I found your blog by chance today, and I see that you are thinking about converting to the Orthodox Church. I am convert (2008) and I am interested in Sakartvelo, so I was pleasantly surprised. If you would like to meet other online Orthodox, there are plenty of at Facebook, and I would be happy to introduce you to some friends of mine (mostly convert-Orthodox, some cradle-Orthodox). I remember what a big decision it was for me to go from only reading books to actually attending Liturgy. I applaud your courage. I am also glad that it was a good experience for you. If I may humbly suggest: study the Liturgy, but then attend it with a still and listening mind. Then it will touch your heart. It sounds like you have done a lot of reading from the fathers (both ancient and modern); wonderful ! If I may ask, have your read “The Orthodox Way” by His Grace Kallistos Ware? It is not intellectually rigorous, yet it is not meager or weak of intellection, either; and it has spoken to me and to others in the heart. Another good read is “Bread and Water, Wine and Oil,” by Melitos Webber; it also speaks to the heart. Humbly, I suggest that you start (if you haven’t already) to say the Jesus Prayer (“Lord Jesus Christ, Son of God, Savior, have mercy on me, a sinner” -- or you can just pray His Name); and ask Him from your heart to lead you to where He, Jesus, wants you to be. He shall reply. You might also want to ask St. Nino, the Enlightener of Sakartvelo, to pray for you. If you want to discuss things more, you can find me at Facebook at John[removethis]Gfoeller or through regular email at john[DOT]gfoeller[AT]hotmail[DOT]com. And if not, that is ok too. I pray that Christ will bless you and lead you most fully to Himself, according to the teaching of the Apostles.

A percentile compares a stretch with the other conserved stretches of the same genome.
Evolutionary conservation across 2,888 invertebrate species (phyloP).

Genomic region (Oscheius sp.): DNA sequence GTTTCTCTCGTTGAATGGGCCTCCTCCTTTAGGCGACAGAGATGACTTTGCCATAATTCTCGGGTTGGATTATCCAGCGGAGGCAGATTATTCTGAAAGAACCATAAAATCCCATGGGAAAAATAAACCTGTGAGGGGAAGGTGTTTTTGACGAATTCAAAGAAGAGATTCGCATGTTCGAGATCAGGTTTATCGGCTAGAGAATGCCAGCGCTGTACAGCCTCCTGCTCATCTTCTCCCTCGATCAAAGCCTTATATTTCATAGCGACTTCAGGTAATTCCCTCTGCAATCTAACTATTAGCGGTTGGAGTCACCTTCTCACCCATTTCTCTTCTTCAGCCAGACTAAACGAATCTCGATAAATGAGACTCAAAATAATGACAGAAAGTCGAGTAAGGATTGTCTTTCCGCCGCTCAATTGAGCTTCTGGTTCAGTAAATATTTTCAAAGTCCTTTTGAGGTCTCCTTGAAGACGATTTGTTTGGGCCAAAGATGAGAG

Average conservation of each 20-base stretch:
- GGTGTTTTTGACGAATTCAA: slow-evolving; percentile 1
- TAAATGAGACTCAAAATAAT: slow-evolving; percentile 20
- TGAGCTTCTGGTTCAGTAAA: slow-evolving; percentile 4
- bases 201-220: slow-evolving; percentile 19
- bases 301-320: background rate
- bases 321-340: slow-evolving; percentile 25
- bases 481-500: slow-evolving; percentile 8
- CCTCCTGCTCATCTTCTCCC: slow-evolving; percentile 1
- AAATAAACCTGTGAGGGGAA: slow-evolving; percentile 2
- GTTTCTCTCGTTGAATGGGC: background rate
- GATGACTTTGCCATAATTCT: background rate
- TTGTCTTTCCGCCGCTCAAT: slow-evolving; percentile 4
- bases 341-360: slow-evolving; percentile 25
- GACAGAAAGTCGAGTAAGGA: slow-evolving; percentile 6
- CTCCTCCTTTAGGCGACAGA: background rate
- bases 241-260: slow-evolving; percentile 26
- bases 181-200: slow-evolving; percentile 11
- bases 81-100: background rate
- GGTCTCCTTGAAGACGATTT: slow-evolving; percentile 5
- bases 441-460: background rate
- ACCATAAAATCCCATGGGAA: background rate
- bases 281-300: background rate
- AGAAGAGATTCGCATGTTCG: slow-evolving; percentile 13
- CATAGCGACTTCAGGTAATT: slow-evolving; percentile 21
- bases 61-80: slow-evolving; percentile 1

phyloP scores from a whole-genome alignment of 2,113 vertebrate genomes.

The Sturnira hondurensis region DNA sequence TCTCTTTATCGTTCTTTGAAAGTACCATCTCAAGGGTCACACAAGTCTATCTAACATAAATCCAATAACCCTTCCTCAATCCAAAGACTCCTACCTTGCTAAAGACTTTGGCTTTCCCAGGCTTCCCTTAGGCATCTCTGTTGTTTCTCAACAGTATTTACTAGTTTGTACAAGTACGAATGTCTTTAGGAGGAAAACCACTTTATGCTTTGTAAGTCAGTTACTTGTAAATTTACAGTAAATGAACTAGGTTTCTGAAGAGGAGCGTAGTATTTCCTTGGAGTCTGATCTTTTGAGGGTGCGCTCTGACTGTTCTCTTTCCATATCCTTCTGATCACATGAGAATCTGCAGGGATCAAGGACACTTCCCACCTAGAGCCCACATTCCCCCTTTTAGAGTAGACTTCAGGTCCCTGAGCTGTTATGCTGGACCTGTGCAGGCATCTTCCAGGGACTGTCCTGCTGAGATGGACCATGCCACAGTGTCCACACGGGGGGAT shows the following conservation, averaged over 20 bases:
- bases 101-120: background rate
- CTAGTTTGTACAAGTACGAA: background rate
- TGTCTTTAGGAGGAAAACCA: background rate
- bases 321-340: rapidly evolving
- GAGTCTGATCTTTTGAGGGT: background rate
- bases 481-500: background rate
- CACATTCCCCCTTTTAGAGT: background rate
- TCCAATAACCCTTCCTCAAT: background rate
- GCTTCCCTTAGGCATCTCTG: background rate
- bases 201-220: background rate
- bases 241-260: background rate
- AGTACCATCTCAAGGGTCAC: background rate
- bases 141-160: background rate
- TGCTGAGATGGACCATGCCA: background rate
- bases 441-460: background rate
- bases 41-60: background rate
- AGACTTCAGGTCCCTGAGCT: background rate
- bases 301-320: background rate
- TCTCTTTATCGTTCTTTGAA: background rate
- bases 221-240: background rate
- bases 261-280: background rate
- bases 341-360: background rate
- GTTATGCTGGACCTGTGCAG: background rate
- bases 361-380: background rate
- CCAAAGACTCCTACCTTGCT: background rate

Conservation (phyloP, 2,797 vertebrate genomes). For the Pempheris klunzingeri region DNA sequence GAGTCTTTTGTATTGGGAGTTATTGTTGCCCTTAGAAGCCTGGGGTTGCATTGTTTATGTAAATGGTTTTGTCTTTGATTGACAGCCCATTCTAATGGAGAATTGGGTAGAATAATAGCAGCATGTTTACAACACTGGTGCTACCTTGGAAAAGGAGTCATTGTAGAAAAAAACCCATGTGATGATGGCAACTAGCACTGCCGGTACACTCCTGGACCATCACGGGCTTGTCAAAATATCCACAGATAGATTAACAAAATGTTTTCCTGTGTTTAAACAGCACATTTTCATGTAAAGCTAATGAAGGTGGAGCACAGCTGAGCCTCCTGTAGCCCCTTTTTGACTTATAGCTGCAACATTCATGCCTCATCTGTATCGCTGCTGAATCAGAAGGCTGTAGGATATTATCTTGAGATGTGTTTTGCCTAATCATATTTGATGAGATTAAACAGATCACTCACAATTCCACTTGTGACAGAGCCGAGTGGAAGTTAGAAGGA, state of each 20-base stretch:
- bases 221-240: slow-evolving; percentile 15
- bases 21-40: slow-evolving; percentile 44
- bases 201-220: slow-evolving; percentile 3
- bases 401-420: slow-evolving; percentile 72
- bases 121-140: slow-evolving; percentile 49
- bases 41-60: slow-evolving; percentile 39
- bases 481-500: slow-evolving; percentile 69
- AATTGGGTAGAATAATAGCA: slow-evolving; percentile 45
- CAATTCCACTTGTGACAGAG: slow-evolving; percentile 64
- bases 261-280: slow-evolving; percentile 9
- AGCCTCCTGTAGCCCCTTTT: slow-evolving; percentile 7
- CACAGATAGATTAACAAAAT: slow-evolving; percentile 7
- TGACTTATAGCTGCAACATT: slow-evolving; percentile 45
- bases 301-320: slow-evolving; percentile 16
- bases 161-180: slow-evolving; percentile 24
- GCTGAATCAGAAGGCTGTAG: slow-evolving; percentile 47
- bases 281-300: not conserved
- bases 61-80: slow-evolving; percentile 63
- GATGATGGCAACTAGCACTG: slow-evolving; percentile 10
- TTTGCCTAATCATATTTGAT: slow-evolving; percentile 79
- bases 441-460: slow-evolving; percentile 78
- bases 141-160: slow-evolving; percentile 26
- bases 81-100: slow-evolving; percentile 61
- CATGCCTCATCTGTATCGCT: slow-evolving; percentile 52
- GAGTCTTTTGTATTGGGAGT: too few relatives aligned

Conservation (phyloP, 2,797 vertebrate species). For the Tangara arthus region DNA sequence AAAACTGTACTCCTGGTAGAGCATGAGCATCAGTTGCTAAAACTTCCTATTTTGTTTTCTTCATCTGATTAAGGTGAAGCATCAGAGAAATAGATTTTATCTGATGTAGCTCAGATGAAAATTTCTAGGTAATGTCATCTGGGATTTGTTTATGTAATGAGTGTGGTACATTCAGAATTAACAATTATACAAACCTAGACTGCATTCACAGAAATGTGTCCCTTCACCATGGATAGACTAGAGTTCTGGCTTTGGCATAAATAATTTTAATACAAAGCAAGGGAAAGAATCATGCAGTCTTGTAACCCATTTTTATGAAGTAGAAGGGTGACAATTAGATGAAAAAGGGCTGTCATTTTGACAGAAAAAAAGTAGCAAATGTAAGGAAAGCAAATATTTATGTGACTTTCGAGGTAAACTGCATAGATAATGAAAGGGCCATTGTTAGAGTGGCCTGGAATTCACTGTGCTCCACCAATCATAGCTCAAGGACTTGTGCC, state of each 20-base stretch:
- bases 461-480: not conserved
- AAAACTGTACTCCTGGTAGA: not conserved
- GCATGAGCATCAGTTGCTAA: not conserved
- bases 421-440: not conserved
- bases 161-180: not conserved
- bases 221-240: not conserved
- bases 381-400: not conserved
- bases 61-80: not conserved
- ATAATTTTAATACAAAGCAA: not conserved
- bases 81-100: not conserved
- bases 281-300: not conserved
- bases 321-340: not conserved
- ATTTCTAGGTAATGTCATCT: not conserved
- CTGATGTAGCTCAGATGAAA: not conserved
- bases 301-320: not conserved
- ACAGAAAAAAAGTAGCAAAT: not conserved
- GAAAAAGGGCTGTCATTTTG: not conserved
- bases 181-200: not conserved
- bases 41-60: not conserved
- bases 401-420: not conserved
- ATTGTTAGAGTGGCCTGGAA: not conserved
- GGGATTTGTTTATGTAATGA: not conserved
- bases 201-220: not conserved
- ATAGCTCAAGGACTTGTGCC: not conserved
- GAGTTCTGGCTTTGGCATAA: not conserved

the sinner,

-- John

Anonymous said...

Monday evening, 4 April 2011



Hello, Fleur Flaneur,

I found your blog by chance today, and I see that you are in Georgia (Sakartvelo) and that you thinking about converting to the Orthodox Church. I am a convert (2008) and I am interested in Sakartvelo, so I was pleasantly surprised. If you would like to meet other online Orthodox, there are plenty of us at Facebook, and I would be happy to introduce you to some friends of mine (who are mostly convert-Orthodox and some are cradle-Orthodox). I remember what a big decision it was for me to go from only reading books Orthodoxy to actually attending Liturgy. I applaud your courage. I am also glad that it was a good experience for you. If I may humbly suggest: study the Liturgy, but then attend it with a still and listening mind. Then it will touch your heart. It sounds like you have done a lot of reading from the fathers (both ancient and modern); wonderful ! If I may ask, have your read “The Orthodox Way” by His Grace Kallistos Ware? It is not intellectually rigorous, yet it is not intellectually meager or weak, either; and it has spoken to me and to others in the heart. Another good read is “Bread and Water, Wine and Oil,” by Meletios Webber; it also speaks to the heart. Humbly, I suggest that you start (if you haven’t already) to say the Jesus Prayer (“Lord Jesus Christ, Son of God, Savior, have mercy on me, a sinner” -- or you can just pray His Name); and ask Him from your heart to lead you to where He, Jesus, wants you to be. He shall reply. You might also want to ask St. Nino, the Enlightener of Sakartvelo, to pray for you. If you want to discuss things more, you can find me at Facebook at John[removethis]Gfoeller or through regular email at john[DOT]gfoeller[AT]hotmail[DOT]com. And if not, that is ok too. I pray that Christ will bless you and lead you most fully to Himself, according to the teaching of the Apostles.

the sinner,

-- John

Mixho said...

I'm a half converted Scandinavian living in Sololaki and I so recommend Bethlehemi church. All the best.

/Mixho